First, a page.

Luca di Montezemolo was the head of Italian auto company Ferrari’s iconic racing team, Scuderia Ferrari. He said in an interview to Sky Italia yesterday that the team had decided to replace Kimi Raikkonen with Bianchi once the Finn’s contract was up.
Bianchi died on Saturday as a result of injuries sustained in a crash at the Japanese Grand Prix in Suzuka last year. Driving in torrential rain and treacherous weather conditions, Bianchi had collided with a stationary crane clearing the wreckage of Adrian Sutil’s Sauber. The young Frenchman had suffered severe brain injury at the time and had been in a coma since. He was 25. His passing marks the first Formula One crash-related death in 21 years, the last being three-time World Champion Ayrton Senna, who is regarded as the greatest of all time.
"He was the driver we had chosen for the future, once the collaboration with Kimi Raikkonen had finished,” Montezemolo told Sky Sports Italia. Raikkonen has been having repeated trouble with management and crew at the Prancing Horse and is said to not see eye-to-eye with the team strategy. He is famously strong-headed and is said to feel as though directions from the team are stifling him.
He is not the only driver on the circuit to feel this way, however. Fernando Alonso, who was Raikkonen’s partner at Ferrari before he moved to McLaren-Honda this year, will agree completely with his former teammate. Snippets of team radio conversation show just how dissatisfied and controlled the Spaniard feels by the team’s strategy. McLaren have had a shoddy year so far, with most races of the season ending in retirement for either one or both drivers. Alonso’s first points of the season came at the recently concluded British Grand Prix.
Scuderia Ferrari have bought Raikkonen's compatriot Valtteri Bottas, who currently drives for Williams alongside Brazilian driver Felipe Massa, in a deal rumoured to be worth $13mn. Bianchi was part of the Ferrari Drivers’ Academy, the team’s initiative to discover and hone young talent in the world of motorsports for its own team's talent pool. He had been its first recruit in 2009.
The Frenchman had previously been involved with Ferrari in the role of a test driver, a role he also performed at Sahara Force India. He moved to Marussia as a principal driver the following year, in 2013, and remained with them until his accident.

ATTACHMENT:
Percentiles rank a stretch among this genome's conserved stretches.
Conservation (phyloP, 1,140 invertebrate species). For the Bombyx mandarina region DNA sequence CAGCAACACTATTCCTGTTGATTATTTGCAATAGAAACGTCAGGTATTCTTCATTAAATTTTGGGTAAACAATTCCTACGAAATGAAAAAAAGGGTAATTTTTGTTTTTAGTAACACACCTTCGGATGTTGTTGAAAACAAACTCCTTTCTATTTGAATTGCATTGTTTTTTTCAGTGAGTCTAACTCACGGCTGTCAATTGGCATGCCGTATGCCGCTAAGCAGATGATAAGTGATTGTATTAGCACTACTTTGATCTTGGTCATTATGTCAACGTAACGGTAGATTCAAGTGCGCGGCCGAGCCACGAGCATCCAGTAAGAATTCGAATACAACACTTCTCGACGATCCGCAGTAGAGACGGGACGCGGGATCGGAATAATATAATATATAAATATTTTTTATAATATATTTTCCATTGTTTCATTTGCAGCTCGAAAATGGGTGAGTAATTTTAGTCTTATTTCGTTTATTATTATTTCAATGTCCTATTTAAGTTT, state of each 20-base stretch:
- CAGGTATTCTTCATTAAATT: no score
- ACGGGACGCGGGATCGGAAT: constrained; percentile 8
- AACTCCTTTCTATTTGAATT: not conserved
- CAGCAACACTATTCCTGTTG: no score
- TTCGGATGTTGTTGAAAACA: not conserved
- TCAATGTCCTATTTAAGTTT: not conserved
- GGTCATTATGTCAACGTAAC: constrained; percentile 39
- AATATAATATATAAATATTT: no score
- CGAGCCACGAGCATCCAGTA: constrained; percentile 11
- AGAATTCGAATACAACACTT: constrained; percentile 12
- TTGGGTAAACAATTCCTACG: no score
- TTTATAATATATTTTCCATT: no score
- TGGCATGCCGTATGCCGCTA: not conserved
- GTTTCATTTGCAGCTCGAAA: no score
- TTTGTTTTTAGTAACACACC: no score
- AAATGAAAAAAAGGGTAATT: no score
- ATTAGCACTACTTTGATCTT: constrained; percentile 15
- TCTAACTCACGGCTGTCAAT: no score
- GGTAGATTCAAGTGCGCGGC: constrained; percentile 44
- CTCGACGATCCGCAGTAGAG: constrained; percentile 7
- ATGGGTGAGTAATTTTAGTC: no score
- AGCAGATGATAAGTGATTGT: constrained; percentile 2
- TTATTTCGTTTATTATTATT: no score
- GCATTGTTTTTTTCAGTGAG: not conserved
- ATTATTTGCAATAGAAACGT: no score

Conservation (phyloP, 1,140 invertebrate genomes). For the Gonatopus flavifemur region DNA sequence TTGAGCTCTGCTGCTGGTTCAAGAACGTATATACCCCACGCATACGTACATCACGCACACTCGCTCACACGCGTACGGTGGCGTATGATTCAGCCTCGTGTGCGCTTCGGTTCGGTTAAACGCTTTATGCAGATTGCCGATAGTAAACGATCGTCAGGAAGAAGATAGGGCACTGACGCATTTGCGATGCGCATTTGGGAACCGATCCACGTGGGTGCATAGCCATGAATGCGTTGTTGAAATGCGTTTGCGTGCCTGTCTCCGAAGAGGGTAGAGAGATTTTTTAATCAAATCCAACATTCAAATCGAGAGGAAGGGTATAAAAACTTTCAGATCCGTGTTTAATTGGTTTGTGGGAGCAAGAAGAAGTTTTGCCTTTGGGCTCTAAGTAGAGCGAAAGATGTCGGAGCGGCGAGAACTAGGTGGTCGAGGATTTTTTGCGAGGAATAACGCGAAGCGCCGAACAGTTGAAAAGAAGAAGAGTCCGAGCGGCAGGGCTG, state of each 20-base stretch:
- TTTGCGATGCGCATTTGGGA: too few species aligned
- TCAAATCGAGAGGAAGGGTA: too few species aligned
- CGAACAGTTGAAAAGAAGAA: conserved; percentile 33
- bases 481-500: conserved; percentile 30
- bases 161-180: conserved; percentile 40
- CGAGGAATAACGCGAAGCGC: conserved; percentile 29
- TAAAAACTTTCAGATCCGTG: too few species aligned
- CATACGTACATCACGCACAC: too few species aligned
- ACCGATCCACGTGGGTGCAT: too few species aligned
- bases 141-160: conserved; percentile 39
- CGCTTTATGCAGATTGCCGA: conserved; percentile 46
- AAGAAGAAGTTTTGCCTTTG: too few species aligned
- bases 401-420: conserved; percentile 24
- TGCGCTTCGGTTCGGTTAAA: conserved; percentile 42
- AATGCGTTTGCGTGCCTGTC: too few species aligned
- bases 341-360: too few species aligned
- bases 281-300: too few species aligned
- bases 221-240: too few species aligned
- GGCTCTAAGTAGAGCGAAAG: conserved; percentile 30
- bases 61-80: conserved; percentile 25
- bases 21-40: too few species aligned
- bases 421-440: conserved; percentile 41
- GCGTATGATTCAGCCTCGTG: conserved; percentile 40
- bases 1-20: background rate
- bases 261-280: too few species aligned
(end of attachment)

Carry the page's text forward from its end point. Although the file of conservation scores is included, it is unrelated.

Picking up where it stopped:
Montezemolo, who was the outgoing president of Scuderia Ferrari at the time of Bianchi’s accident, had said even then he intended for the French driver to be at Ferrari following the 2015 season. There had been fervent speculation at the time that races would be run by three-car teams, and Montezemolo said that in the event this was true, Bianchi would be the third Ferrari driver alongside Kimi Raikkonen and Spaniard Fernando Alonso, now partnering Jenson Button at McLaren-Honda.
The three-car system was not implemented, however, and Alonso’s seat was filled by four-time World Champion Sebastian Vettel instead. Alonso, who was said to be one of Bianchi’s mentors, was close to the young driver, and posted a tweet in Spanish in remembrance of Bianchi yesterday –
Amigo, compañero, talento, sonrisa. Eterno. Descansa en paz Jules. Siempre con nosotros.— Fernando Alonso (@alo_oficial) July 18, 2015
The Bianchi family announced to the press and on Twitter yesterday that the funeral and remembrance services for young Bianchi would be held in his hometown of Nice, France, where he passed away in hospital.
Several F1 drivers are due to be in attendance before this weekend’s Grand Prix at the Hungaroring in Hungary. Among them is Bianchi’s compatriot Romain Grosjean of Lotus, who will attend with teammate Pastor Maldonado. Both Maldonado and Bianchi were managed by Nicolas Todt, son of FIA President Jean, and Maldonado was one of the first people at Bianchi’s bedside following the accident at Suzuka.